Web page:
Comment


                            • Originally posted by John G View Post

                              Except Dr Hebbert doesn't say what he based the date of death on. He simply says, "The date of death was from. 6 weeks to two months previously."
                              ​​​​​​
                              Decomposition, John. There was no other indication to use.

                              Comment


                              • Originally posted by Sam Flynn View Post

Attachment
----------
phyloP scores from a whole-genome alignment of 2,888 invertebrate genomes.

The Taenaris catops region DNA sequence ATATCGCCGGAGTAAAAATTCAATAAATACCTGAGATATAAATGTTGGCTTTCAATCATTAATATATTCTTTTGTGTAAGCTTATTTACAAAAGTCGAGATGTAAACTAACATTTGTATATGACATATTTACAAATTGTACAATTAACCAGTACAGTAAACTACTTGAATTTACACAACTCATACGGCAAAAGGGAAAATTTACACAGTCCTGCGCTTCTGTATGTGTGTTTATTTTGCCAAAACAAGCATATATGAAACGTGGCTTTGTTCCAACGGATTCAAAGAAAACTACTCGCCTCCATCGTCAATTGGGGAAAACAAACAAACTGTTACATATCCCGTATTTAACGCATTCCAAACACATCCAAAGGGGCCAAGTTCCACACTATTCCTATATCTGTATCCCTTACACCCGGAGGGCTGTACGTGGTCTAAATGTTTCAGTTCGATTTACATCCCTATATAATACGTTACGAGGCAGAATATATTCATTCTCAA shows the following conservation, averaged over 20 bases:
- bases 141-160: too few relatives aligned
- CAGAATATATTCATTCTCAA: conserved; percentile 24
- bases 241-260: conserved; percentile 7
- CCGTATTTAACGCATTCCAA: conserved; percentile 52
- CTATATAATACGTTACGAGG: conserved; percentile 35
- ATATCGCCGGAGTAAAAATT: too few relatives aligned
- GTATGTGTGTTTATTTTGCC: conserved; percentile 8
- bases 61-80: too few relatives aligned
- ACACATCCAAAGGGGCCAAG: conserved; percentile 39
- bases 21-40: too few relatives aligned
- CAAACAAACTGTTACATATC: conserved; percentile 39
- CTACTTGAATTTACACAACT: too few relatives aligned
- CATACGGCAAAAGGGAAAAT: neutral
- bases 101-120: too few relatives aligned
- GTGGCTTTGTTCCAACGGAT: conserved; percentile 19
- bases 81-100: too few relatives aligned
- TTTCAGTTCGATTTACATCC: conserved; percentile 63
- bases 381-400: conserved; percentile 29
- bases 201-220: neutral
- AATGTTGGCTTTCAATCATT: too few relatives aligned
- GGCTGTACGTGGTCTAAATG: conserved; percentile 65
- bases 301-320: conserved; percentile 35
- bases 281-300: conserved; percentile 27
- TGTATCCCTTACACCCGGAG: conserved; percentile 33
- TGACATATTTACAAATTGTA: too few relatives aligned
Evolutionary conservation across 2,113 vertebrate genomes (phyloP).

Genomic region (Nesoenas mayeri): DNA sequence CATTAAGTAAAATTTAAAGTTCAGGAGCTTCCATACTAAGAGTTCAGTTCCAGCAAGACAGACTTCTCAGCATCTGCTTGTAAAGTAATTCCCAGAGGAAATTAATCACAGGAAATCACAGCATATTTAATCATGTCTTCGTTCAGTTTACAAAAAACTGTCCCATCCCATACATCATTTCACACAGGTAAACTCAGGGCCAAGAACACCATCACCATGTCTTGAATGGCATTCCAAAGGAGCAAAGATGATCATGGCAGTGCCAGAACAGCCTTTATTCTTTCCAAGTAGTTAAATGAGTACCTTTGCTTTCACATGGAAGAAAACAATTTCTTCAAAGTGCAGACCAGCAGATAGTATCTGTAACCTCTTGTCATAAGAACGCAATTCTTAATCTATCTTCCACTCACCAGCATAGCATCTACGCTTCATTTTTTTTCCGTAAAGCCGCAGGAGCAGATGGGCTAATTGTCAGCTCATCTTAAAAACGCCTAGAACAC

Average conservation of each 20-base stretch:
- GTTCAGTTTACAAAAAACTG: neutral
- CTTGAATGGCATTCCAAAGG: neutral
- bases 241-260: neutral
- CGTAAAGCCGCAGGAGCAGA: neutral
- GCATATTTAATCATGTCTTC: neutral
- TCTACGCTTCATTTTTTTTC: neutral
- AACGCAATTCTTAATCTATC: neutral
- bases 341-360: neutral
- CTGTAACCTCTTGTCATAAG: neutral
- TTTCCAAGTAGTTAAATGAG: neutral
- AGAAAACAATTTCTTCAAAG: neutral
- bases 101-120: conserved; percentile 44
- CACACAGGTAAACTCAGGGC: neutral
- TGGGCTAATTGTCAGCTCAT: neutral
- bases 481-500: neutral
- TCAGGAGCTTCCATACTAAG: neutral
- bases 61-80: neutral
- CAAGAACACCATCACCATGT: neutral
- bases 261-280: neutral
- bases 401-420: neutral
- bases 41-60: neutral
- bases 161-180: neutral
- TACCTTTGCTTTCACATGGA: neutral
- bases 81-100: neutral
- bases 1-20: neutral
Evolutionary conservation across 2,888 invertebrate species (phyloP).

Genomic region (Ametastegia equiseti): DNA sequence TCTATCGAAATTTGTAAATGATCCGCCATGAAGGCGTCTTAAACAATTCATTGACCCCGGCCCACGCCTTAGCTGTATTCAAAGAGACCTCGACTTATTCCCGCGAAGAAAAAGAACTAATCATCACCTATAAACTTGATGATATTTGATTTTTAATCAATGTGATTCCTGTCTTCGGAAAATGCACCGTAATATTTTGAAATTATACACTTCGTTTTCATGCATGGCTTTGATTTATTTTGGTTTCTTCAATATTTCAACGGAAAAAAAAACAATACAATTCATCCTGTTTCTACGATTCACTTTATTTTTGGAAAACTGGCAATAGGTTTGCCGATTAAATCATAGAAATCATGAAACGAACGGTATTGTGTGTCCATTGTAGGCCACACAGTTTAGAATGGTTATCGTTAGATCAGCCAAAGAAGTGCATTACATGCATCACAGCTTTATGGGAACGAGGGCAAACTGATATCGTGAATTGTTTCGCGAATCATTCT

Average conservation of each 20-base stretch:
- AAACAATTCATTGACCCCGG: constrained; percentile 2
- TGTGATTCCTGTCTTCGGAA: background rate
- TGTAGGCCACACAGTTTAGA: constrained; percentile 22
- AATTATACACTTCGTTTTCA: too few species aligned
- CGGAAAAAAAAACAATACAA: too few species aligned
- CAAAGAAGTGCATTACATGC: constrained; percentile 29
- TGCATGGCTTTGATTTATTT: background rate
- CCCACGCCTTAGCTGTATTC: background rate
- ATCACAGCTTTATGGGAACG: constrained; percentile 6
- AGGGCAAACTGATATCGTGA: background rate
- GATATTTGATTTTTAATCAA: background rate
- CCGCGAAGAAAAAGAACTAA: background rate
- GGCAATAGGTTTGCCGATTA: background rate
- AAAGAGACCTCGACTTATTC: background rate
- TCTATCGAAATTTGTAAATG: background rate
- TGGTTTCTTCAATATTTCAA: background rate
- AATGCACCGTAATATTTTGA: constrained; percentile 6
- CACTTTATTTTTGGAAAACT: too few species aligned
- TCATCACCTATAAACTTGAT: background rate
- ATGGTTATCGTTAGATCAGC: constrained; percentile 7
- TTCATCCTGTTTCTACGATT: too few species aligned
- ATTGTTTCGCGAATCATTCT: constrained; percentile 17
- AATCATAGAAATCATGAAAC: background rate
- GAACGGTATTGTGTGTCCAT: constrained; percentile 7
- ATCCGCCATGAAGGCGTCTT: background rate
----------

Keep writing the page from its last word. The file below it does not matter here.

This could be a strong indicator that we're looking at different perpetrators, with different methods and motivations.
                                ... who cut in the exact same way and who - in the case of the Pinchin Street killer - added the final touch to the neck severing school starting with the Rainham victim.

                                Maybe your post is instead a strong indicator that you dislike having the Pinchin Street case providing a cross-over murder between the series? I seems a better underbuilt case.